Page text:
Perhaps brutally, certainly unfairly, given the talent within, they were the greatest nearly-men in Premiership history, losing the Challenge Cup final, a Heineken Cup semi-final, a Premiership final. Continually challenging but never quite finishing the job. “It was all within touching distance,” admits Topsy. “The frustrating one for me was when I was injured and missed the final of the Premiership in 2009. I had to watch from the sidelines and I think we were just two points away from lifting the grand prize [they lost 10-9 to Leicester]. And then there was the European semi-final…  [when they lost to Toulouse]

“Were we good enough? Yeah, absolutely, but those games come down to small margins, it just didn’t go our way. I think it was moments, you know, in the Premiership final we missed a few kicks and then in the European semi we lost to a European giant, but we were right there and maybe just missed that bit of experience.”

The near-misses compounded the disappointment for fans who slowly saw the side going its separate ways. “Delon went, Steffon [Armitage] went, Bob was on the verge of retiring, Nick, Paul, Declan were moving on or retiring. You understood their reasons. Delon had an unbelievable offer from Toulon and he’d have been a fool to turn it down. 

“I remember thinking that it [form] would turn, but I guess I just didn’t see that there wasn’t that great contingency plan and that we weren’t able to compete and maintain what had served us so well previously.”

The original squad may have been decimated but the young players gave him enough hope to stay put. “There was half a contingency with the talent we had coming through the academy,” he says. “I mean they’re all internationals now, and a couple of Lions too. Anthony Watson, Jonathan Joseph, Alex Corbisiero, Kieran Low. But I think what they were just coming into what I think was just the start of a decline. I think we lost a lot of players in a short amount of time and ultimately that cost us.”

Given his talent, Topsy should have won far more than two caps. A try-scoring debut for the England Saxons against the USA in 2007 was followed by a call-up but no caps to the England squad later that year. In 2008, though, he got the break, called up to Martin Johnson’s first England squad for the tour to New Zealand. Two tries on his debut against the All Blacks should’ve been a dream, even if the end result was a defeat. This was the All Blacks and two tries scored by a team, let alone an individual, is no mean feat. Even the manner in which he took them involved outdoing two global legends: he intercepted a Dan Carter pass and then beat Mils Muliaina in a foot race. It ended up being overshadowed by an off the field incident, involving Topsy and some of his team-mates on a night-out that went wrong. Cleared of wrongdoing, it remains the only ‘bad headline’, he’s ever had. Lessons learned in the hardest of ways. He’d never play for England again. The two shouldn’t be linked, but even Topsy doesn’t know if they are. “Looking back at the things that went wrong,” he begins, “I mean it’s a big lesson, of course you wish all that stuff wouldn’t have happened and did that affect things afterwards, who’s to say? It might have had a slight effect but I think ultimately my form should have spoken for me. Anybody who knows me and my character knows what kind of person I am. But, yeah, a lesson for me definitely.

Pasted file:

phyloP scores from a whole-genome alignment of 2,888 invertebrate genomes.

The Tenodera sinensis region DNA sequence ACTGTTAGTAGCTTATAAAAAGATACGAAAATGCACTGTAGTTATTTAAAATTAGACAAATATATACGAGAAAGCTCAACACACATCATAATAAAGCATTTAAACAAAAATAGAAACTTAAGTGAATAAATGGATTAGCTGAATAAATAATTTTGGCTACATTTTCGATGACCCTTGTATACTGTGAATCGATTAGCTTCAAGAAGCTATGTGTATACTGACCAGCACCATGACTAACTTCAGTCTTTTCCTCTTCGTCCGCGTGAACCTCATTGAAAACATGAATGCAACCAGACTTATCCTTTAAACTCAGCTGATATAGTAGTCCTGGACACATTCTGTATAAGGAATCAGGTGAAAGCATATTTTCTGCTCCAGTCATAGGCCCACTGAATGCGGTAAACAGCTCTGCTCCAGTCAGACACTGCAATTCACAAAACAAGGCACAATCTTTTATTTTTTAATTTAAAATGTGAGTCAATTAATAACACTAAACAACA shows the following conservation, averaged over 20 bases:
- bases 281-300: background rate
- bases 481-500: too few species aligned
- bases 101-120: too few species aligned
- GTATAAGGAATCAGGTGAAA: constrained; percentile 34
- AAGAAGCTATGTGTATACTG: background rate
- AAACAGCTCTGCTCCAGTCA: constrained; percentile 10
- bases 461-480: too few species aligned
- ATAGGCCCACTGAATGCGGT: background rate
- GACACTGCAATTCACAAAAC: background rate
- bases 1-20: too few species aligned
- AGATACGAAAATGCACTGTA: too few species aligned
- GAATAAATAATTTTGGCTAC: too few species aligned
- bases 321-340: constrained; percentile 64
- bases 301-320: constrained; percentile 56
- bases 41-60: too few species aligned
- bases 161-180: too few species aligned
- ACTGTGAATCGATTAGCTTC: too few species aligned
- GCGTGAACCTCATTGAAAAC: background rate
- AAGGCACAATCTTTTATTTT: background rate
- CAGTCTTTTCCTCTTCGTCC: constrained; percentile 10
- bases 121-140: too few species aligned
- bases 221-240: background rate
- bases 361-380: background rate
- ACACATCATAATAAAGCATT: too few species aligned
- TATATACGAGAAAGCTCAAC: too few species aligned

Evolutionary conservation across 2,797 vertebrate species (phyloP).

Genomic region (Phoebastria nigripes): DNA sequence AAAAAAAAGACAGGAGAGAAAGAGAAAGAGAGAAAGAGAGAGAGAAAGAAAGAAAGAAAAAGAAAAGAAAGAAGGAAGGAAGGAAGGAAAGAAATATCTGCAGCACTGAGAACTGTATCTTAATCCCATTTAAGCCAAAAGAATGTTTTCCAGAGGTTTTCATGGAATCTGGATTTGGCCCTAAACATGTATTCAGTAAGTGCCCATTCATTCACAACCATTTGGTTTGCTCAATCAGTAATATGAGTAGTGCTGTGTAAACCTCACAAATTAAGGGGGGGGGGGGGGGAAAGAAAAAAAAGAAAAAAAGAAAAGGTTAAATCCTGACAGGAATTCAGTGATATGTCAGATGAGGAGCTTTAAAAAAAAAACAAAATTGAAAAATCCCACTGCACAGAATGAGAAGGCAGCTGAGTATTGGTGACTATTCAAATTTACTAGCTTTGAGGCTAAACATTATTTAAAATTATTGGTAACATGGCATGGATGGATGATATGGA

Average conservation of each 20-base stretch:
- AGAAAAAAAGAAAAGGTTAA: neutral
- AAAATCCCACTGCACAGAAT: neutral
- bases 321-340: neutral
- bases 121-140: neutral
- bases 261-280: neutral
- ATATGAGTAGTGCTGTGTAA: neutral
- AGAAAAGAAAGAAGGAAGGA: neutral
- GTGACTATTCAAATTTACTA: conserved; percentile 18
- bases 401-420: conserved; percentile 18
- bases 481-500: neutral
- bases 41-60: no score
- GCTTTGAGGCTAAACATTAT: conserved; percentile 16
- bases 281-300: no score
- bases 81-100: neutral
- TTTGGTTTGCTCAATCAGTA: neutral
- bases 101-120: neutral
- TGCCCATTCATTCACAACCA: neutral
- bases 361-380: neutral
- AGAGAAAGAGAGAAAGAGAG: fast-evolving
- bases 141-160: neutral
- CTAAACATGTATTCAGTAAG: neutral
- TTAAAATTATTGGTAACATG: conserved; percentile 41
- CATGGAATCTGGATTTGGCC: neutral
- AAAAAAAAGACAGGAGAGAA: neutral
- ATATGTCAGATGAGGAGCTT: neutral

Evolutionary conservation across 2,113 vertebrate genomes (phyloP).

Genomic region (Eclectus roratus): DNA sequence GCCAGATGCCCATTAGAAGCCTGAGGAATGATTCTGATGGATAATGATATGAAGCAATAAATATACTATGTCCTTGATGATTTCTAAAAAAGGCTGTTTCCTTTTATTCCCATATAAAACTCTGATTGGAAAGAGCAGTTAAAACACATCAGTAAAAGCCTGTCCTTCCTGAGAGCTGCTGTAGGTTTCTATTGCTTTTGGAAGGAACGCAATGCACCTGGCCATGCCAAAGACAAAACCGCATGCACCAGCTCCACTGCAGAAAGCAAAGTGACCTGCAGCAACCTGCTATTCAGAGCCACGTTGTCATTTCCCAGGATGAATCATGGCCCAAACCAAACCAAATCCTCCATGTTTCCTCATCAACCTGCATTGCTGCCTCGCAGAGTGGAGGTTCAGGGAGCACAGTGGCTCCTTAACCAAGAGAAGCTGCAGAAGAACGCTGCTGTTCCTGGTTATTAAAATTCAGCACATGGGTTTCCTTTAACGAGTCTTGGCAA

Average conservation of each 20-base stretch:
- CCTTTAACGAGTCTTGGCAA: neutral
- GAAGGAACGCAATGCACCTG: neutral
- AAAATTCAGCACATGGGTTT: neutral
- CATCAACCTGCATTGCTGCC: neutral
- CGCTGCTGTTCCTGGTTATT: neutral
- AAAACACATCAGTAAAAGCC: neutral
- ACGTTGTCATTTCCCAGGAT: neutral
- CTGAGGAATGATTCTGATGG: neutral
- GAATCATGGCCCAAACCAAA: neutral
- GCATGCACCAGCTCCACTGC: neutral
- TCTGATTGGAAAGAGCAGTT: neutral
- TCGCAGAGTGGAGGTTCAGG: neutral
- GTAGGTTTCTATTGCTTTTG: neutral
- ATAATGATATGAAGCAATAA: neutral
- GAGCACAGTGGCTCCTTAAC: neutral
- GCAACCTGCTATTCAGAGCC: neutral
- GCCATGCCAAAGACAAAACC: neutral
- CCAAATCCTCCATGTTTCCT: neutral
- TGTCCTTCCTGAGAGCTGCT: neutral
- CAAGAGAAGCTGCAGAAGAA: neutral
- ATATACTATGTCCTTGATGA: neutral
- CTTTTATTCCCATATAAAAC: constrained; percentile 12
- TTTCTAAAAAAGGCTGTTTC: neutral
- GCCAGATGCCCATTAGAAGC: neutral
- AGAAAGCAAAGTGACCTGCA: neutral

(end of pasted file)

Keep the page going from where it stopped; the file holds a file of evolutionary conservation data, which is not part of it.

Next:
“As a professional, you just always have to be careful. You see it now, talking about Liverpool and Jamie Carragher and things like that. The cricketers as well, you just always have to be on your toes in those kinds of situations. You hope for both of them that they come back and they’re allowed to carry on, but you just never know. If Jamie Carragher got sacked there would be the debate, but he’s the personality so it’s up to him to behave better in that situation and be aware of potential consequences.

“At the time, I was very well supported, but you’d never wish that sort of publicity and negativity around anyone. My parents were disappointed that that sort of thing was associated with me because you know, they raised me, they know me. My friends know me, so they knew there wasn’t any story there but the fact that the association with me came out in papers, that was the disappointing thing.”

An injury the following season ruled him out of a summer tour he was sure to be selected on, denied him a chance to prove his obvious international-class qualities. “By the time I got back people like Chris Ashton had jumped ahead of me in the queue and it’s a tough road back. I would have obviously loved more opportunities with England – a home international would have been great, a Six Nations game would have been unbelievable. But I’m thankful for scoring two tries on debut against the All Blacks with the world cup-winning team they had. That was the team that went on to win it – that’s something I’ll always have.”